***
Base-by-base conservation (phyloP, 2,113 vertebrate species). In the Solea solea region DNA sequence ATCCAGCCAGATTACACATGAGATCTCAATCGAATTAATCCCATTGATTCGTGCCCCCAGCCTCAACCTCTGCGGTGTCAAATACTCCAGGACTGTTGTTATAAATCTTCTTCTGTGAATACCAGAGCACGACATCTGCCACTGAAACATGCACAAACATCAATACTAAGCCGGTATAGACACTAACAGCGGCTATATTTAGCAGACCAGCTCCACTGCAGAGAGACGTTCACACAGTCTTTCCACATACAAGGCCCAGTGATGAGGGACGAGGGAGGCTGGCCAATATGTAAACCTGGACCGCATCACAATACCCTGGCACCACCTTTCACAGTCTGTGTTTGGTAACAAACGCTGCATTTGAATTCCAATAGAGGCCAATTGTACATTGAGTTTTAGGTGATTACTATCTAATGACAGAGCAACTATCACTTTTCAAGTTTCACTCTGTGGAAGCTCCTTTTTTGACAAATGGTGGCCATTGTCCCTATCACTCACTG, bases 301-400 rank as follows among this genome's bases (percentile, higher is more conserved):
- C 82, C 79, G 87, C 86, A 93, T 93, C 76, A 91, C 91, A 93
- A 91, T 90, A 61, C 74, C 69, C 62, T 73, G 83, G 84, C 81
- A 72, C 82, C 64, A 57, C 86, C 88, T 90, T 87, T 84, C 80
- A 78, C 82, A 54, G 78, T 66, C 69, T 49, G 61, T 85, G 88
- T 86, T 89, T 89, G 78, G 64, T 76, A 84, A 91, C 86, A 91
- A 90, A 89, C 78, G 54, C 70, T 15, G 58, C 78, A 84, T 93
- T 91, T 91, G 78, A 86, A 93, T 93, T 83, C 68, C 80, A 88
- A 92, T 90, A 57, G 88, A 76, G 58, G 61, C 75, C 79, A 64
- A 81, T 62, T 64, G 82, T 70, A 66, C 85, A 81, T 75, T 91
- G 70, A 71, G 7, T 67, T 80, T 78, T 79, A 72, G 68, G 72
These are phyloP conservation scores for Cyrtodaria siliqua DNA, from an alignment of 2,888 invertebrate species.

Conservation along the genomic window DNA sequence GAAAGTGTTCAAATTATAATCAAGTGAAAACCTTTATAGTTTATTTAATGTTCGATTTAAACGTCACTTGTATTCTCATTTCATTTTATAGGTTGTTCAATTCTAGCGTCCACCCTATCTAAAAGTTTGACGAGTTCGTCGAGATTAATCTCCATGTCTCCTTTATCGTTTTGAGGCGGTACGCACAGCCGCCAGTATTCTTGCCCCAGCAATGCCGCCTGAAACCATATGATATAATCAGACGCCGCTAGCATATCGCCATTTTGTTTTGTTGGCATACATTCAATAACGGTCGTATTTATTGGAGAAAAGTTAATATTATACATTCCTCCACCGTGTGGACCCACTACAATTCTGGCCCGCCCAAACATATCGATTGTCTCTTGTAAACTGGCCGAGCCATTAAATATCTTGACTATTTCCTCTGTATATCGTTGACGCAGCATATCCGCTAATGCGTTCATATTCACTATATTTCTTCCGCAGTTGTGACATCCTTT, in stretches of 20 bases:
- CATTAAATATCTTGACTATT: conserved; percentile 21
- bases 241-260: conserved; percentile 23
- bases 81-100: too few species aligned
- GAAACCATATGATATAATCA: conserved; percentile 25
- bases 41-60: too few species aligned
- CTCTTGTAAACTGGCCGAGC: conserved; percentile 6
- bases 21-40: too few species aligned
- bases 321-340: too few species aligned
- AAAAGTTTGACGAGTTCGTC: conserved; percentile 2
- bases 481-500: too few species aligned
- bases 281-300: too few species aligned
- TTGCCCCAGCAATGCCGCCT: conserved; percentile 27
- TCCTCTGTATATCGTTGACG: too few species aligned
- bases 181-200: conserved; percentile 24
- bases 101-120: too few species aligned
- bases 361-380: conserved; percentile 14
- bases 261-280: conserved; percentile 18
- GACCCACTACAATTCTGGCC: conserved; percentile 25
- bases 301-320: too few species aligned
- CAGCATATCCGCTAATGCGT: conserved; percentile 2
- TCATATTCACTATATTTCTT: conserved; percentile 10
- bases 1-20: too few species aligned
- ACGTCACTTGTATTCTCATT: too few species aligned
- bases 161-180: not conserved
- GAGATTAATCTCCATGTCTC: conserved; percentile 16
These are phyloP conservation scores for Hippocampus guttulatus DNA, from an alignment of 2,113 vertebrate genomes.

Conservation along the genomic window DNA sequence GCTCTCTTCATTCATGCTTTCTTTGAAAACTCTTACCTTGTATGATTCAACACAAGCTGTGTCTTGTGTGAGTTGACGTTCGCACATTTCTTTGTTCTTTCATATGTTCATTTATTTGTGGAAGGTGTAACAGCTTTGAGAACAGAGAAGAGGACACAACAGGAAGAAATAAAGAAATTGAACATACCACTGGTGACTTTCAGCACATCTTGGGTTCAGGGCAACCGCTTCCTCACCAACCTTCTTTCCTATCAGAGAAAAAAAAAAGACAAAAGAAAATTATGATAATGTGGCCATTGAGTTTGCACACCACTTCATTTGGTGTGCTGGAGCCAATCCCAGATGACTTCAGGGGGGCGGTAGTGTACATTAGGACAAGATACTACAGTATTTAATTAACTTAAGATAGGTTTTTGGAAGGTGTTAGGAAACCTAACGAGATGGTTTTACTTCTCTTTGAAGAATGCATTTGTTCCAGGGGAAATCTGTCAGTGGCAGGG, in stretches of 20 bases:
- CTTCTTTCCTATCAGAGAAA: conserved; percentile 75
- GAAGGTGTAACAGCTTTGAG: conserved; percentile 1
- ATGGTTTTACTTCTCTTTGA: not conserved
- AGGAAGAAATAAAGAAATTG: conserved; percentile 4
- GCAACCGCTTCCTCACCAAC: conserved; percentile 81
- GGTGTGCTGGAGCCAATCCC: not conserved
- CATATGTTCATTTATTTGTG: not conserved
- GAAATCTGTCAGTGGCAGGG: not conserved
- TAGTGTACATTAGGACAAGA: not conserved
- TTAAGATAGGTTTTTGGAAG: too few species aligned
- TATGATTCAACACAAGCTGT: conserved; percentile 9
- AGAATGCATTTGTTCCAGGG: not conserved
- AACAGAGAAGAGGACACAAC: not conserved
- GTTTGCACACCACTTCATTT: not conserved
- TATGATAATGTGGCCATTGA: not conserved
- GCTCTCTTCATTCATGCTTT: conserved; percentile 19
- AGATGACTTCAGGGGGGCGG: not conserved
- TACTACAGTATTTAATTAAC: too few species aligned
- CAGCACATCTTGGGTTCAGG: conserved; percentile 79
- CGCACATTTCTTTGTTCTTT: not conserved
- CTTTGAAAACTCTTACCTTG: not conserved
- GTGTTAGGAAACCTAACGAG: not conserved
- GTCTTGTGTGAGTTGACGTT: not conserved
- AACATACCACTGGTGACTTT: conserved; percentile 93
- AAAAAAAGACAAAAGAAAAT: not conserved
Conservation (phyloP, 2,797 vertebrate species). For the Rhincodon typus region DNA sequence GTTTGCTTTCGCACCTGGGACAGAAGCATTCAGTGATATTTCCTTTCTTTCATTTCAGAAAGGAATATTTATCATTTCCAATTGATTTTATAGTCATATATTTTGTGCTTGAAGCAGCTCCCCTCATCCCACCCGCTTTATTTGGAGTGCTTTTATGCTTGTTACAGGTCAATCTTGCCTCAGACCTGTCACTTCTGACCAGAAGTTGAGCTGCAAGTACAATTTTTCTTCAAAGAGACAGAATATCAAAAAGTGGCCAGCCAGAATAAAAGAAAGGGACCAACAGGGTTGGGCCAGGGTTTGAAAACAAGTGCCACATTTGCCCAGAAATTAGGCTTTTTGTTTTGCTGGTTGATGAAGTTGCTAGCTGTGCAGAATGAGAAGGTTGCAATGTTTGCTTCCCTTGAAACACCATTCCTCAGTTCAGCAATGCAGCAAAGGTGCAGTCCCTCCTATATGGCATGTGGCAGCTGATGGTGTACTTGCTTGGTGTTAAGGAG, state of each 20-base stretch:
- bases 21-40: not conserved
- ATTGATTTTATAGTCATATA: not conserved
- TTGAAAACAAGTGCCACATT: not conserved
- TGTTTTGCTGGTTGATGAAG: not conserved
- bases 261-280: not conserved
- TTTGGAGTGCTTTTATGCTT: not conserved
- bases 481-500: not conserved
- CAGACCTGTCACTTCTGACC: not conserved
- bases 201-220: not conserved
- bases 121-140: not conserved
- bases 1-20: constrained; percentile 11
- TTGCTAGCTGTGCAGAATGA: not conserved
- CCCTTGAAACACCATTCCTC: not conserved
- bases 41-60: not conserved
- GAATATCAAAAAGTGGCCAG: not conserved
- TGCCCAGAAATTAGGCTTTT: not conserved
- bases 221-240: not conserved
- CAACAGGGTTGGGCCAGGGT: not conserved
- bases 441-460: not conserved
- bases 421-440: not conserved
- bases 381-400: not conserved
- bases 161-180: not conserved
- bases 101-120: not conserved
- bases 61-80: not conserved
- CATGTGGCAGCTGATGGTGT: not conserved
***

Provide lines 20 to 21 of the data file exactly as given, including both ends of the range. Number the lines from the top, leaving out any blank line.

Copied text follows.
- bases 21-40: too few species aligned
- bases 321-340: too few species aligned